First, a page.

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  • Author or Editor: Rozemarijn Roland Holst x
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The oceans provide a vivid illustration of the relationship between an ever-changing context and a formalistic legal framework. The 1982 UN Convention on the Law of the Sea, hailed as one of the greatest achievements of international law-making, is confronted with dramatically different present-day exigencies. Change in the Law of the Sea provides an analysis and synthesis of the mechanisms that allow this ‘old’ treaty to respond to its contemporary context, shining new light not only on how change occurs in international law, but also on how the sources of demand for change are themselves changing.

Abstract

The Ocean Cleanup is a Dutch non-profit organisation on a mission to develop and deploy pioneering technology to rid the oceans of plastic. Considering the unique nature of the activity and the technology involved, it is not immediately self-evident which international regulations are directly applicable to this novel use of the high seas. The Dutch government, however, pledged to support the endeavour, and entered into a tailor-made Agreement with The Ocean Cleanup in order to ensure that its activities are conducted in accordance with general international law on maritime safety, the protection of the marine environment, and other legitimate uses of the high seas. This article reflects critically on the parties’ choice to base the Agreement ‘by analogy’ on the Law of the Sea Convention’s provisions on marine scientific research, and analyses the relationship of its core provisions with applicable international law, as well as identifying potential gaps.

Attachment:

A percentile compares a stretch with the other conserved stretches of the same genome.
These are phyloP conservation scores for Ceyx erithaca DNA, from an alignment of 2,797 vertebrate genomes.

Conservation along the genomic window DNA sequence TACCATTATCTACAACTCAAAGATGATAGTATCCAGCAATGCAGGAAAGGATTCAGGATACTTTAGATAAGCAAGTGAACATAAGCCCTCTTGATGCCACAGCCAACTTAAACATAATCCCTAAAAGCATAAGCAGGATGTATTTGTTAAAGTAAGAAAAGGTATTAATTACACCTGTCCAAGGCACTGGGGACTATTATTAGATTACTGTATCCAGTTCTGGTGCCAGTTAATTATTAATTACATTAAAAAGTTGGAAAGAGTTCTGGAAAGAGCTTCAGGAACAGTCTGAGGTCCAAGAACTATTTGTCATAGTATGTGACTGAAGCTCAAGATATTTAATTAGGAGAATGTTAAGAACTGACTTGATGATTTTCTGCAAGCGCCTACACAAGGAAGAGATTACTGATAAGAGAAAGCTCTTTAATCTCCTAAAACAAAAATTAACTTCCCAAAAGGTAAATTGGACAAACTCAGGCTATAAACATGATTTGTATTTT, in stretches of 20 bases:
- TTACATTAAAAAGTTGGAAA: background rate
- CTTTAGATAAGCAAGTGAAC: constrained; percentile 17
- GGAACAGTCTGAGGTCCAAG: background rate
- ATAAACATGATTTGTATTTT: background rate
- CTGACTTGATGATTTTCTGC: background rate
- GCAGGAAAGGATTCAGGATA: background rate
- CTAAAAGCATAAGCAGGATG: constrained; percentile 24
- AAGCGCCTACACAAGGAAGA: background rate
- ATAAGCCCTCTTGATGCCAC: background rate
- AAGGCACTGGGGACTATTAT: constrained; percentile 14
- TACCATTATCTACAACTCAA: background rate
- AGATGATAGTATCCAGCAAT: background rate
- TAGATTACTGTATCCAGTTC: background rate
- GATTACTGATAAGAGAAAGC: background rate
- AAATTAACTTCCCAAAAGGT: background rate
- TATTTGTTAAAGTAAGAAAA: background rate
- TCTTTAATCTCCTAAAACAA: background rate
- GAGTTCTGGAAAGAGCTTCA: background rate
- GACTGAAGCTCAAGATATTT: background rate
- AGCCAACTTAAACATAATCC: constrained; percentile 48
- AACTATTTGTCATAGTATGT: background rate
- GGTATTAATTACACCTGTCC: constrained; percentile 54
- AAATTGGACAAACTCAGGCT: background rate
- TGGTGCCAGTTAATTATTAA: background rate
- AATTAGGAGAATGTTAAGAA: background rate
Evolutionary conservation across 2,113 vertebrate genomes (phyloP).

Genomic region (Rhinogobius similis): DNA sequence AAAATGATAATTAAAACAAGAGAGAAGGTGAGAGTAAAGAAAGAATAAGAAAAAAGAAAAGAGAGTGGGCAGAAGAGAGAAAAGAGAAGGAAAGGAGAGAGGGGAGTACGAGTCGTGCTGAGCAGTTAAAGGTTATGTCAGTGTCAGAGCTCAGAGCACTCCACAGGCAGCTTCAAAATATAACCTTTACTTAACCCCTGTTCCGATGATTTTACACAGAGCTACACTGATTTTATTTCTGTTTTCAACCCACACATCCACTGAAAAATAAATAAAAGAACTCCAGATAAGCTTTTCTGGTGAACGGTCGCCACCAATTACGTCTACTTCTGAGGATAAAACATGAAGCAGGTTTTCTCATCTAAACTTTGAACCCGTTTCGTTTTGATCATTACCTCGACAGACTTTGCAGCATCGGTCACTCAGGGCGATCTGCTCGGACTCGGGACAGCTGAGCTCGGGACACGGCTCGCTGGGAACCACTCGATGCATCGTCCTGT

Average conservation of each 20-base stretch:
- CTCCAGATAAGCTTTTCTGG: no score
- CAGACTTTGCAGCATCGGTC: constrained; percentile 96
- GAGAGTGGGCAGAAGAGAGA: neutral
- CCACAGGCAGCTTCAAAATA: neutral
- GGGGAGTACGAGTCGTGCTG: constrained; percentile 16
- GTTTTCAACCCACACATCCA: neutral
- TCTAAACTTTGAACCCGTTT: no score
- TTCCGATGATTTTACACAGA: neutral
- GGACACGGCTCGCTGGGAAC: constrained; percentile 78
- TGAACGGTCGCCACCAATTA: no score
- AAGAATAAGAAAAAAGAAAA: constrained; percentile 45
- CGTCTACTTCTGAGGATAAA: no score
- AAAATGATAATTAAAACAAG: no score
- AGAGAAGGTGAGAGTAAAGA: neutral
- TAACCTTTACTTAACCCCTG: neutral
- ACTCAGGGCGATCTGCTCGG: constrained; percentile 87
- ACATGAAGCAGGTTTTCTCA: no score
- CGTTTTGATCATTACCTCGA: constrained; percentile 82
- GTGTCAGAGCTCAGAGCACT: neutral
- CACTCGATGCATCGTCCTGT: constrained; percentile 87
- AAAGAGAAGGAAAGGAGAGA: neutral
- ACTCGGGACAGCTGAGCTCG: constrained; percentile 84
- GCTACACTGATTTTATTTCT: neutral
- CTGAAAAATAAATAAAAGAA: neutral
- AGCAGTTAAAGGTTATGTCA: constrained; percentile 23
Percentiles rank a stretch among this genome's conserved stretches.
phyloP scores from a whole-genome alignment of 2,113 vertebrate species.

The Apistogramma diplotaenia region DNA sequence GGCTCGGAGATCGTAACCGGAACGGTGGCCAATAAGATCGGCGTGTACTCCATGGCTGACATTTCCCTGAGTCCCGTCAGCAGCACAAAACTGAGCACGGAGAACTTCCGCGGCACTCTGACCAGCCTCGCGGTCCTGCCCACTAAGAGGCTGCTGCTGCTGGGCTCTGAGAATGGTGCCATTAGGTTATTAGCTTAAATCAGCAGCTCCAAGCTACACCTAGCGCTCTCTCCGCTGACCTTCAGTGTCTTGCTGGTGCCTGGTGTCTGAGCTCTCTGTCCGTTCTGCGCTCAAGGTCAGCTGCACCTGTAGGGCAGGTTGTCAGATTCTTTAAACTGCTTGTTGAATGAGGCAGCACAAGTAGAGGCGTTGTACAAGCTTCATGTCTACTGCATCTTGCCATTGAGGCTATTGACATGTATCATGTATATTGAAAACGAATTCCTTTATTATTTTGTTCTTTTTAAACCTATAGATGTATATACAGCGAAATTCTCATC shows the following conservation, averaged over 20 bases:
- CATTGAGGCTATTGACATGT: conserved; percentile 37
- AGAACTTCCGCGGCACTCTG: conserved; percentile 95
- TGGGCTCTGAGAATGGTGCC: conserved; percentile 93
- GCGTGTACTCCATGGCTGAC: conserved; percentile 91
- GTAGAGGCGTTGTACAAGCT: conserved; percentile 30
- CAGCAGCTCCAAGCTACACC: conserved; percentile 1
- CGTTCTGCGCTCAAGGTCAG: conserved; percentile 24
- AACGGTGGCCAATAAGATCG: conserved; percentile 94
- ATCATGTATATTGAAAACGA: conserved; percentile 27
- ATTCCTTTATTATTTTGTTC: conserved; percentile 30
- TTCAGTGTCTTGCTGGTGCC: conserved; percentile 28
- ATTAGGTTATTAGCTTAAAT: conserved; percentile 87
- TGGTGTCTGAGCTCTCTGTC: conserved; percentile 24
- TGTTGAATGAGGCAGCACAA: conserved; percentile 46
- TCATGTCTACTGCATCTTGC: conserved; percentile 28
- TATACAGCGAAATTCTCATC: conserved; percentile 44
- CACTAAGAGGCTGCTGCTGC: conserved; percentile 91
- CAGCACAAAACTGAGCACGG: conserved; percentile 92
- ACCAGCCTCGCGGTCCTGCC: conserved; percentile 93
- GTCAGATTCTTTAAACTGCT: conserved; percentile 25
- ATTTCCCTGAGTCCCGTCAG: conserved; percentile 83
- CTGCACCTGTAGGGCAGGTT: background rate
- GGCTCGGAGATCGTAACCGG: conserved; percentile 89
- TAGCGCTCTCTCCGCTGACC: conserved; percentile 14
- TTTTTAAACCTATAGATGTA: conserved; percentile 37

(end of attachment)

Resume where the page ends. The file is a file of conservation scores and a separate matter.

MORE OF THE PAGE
Open Access
In: The International Journal of Marine and Coastal Law
In: Change in the Law of the Sea
In: Change in the Law of the Sea
In: Change in the Law of the Sea
In: Change in the Law of the Sea
In: Change in the Law of the Sea
In: Change in the Law of the Sea
In: Change in the Law of the Sea

Abstract

This chapter introduces the background of the book, namely the Sustainable Ocean project and the research carried out therein, the workshop held in April 2018 and the aims of the book. This contribution then discusses the core concepts of the book, mainly regime interaction and ocean governance, highlights the different existing approaches and focus on how the authors of the different chapters have dealt with them. The chapter then offers some remarks on whether regime interaction in international law, and specifically in ocean governance, consists of a problem to be solved or of a phenomenon to be better understood so as to also (sometimes) be benefitted from.

In: Regime Interaction in Ocean Governance